- Apple Cider Vinegar from Wal-Mart. Great fungal preventative, and can be applied daily. It does smell terrible though, as Pony Man confirmed for me. He was both fascinated, and disgusted. They can smell it, and it’s pretty gross.
- Witch Hazel from Wal-Mart. About $3 a bottle. As described above, it’s rubbed on sweaty bits after a ride as a mild, natural antiseptic.
- Spray bottles from Lowes. They’re pretty cheap here, about $1, and I was already in the area. Not a recommended product, but I prefer to apply my apple cider vinegar and witch hazel with a spray.
- Microfiber Multi-Purpose Towels from the automotive section of Wal-Mart. At 8 for $5, I think it’s a pretty good deal! These are for general purpose grooming.
- Tea Tree Oil from ethic hair care section of Target. Right around $2. It has anti-bacterial properties and can be applied directly to fungus spots.
Cat also highly recommended a line of products from EquiNature. They aren’t widely distributed yet, but dealers can be found at their website, or they can be ordered online. I’ll be buying some shortly. My super favorite, can’t wait to get my hands on product is No Shock, Anti Static. You know how when you pull off blankets, there is all that static? Chances are, those blankets are always full of static, you just only notice when you pull it off. So here’s a product to help. In addition, it’s a no-silicone moisturizer, so it doesn’t just make the hair slick, it truly moisturizes it.
Cat told us that wetness is truly the hoof’s enemy. It’s a wet hoof that is brittle and broken. She recommended coating hooves daily with a product to keep the moisture out. Even though the product will rub off, it will still last most of the day in wet conditions. Since I have the queen of abscesses, I was very interested in this. Her recommended pick is Absorbine Hooflex, which I will be picking up on my next trip to the tack store.
One of the attendees asked a pretty great question – For those of us without temperature controlled setups, do products go bad when they are left out in cold/heat? Cat said that it varies by product, but pay attention to the consistency/smell when you buy the product, and if it seems the same, it’s probably fine. However, any medicine that is injected into the horse should never, ever, be used unless it is kept in the recommended conditions.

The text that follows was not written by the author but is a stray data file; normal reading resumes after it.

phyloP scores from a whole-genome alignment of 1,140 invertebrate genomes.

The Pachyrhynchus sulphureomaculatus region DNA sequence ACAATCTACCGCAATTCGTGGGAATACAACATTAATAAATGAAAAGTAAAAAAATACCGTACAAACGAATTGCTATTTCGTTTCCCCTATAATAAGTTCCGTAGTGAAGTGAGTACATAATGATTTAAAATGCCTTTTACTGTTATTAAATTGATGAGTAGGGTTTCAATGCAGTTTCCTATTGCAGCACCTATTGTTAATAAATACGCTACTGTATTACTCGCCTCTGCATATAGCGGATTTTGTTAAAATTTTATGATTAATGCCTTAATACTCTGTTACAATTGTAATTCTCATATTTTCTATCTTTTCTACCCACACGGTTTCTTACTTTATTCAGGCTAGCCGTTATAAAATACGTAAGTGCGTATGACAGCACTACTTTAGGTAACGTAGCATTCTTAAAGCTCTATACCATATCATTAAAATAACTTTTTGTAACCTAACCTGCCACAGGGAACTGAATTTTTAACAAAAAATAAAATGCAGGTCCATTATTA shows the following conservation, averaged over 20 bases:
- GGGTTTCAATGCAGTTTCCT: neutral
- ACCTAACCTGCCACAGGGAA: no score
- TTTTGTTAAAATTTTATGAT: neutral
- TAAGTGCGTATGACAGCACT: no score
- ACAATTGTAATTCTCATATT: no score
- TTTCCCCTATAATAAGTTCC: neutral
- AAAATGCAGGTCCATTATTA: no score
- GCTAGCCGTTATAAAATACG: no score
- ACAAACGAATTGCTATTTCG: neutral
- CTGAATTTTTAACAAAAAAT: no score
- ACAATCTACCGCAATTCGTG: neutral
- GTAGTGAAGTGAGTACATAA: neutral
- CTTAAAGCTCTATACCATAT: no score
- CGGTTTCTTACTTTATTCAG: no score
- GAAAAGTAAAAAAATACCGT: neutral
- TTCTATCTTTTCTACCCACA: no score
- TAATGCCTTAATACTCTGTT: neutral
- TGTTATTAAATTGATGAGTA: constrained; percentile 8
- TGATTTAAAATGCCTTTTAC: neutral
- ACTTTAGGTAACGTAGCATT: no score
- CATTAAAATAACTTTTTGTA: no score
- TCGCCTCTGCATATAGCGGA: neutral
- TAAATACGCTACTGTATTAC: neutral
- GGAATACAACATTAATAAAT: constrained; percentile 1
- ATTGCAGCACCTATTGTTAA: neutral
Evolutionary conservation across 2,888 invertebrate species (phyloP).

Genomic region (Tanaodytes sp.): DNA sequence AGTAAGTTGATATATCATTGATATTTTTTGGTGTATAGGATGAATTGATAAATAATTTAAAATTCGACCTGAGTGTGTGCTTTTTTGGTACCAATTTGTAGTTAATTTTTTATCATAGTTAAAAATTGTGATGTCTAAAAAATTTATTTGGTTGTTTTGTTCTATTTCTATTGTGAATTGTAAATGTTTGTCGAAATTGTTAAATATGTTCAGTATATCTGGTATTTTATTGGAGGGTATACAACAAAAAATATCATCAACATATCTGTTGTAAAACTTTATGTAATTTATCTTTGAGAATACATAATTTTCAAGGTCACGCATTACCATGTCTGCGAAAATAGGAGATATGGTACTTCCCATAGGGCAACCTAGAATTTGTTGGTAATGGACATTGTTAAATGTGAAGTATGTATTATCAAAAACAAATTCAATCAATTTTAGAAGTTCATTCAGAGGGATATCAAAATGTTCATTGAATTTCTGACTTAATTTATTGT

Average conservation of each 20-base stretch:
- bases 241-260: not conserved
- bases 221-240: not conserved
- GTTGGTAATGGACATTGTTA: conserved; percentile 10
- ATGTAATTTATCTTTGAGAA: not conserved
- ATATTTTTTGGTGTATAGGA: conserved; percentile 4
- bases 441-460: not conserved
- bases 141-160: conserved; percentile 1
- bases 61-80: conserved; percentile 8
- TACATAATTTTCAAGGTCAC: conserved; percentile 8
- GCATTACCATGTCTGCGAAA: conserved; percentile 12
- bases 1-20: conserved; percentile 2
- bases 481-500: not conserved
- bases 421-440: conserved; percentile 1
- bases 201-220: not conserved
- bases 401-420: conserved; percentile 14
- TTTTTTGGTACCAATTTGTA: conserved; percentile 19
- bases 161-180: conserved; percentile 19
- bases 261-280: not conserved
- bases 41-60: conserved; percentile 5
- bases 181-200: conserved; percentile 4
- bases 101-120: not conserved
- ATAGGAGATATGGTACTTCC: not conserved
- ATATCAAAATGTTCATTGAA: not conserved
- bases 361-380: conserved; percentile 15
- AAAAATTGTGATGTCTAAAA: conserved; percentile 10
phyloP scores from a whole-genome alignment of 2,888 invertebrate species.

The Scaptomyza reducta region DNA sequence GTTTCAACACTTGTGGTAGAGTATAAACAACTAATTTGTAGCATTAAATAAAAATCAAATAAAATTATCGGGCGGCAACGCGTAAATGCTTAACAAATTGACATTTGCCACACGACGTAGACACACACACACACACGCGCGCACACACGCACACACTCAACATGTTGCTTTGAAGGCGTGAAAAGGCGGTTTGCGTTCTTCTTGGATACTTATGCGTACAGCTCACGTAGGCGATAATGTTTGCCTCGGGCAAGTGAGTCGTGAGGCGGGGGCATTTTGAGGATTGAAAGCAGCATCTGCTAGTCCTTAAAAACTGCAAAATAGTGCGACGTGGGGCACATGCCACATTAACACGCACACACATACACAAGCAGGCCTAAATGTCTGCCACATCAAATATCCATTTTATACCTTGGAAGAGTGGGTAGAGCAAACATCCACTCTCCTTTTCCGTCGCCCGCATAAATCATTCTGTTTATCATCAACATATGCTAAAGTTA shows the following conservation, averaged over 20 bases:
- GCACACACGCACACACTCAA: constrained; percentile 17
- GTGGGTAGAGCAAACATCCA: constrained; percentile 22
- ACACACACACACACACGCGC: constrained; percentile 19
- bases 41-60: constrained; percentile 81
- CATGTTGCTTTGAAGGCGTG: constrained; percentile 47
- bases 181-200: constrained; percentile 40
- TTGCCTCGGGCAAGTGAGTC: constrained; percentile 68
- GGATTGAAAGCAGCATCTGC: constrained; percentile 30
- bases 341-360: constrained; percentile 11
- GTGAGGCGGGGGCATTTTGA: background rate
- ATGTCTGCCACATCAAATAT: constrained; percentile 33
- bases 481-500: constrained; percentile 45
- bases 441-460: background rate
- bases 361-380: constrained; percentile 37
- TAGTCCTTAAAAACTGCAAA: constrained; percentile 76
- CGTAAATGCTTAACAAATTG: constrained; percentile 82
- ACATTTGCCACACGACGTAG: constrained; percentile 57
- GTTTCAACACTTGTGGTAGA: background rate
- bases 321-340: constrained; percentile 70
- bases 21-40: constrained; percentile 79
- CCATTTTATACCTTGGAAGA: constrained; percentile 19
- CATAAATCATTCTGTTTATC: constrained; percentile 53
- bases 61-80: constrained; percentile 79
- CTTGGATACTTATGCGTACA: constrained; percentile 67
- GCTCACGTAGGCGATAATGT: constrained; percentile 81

This little nugget hit me so hard, I feel bad for my previous actions. Betadine is commonly used to clean wounds – HOWEVER, have you been using Betadine solution? I have… and I shouldn’t have been. Betadine solution is for cleaning industrial surfaces. Betadine Scrub is used for cleaning live tissue. Betadine solution should not be used on horses.
Rubbing alcohol should truly only be used in an emergency, when literally nothing else is available to clean the wound. Hydrogen peroxide should NEVER be used, because it kills live tissue. Additionally, Cat recommends not using Blue Kote, or Frioine, which causes cancer in humans. Yikes. Her recommendation is SSD, or Silver Sulfadizine. She gets hers from her vet, but may be over the counter in other states. *Spelling might be off, I’m not positive on these products.
Cat tracks her horse’s pulses all the time in different situations, and was able to tell the vet when something was wrong when the vet couldn’t detect it. That’s pretty amazing. I have never, ever taken my horse’s pulse, but I think this is something I need to start doing.
Cat recommended another EquiNature product for small abrasions.
Cat told us to be careful using vet wrap, as it’s very easy to pull it too tight. The correct tension should have wrinkles in it.
She showed us the best way to make a hoof poultice, which will be super useful for my abscess queen. She didn’t use the ton of materials I usually use either. It was an efficient use, and it was snug on there. Yet another skill the rest of us were super envious of.
Throughout the entire session, Cat emphasizes compassion for the horse. For example – make sure the horse is standing square before applying the poultice, because it’s hard for them to stand in an extended amount of time crooked. While she discussed blankets, she mentioned some horses run hot, some run cold. Don’t just throw on the heavy blanket and assume they are fine, sometimes they might still be cold, even though we may assume they are just fine. She told us about a horse she took care of that required 3 heavy weight blankets to be comfortable, while at the same time, another horse was hot with just one.
We got a bag of some samples and information to take home. I love it when I get a little gift bag.
This wasn’t even close to the amount of information Cat gave us, and it was just Session One of a five part day. Seriously worthwhile clinic!! (Come back tomorrow, I’ll just a little bit more to say!)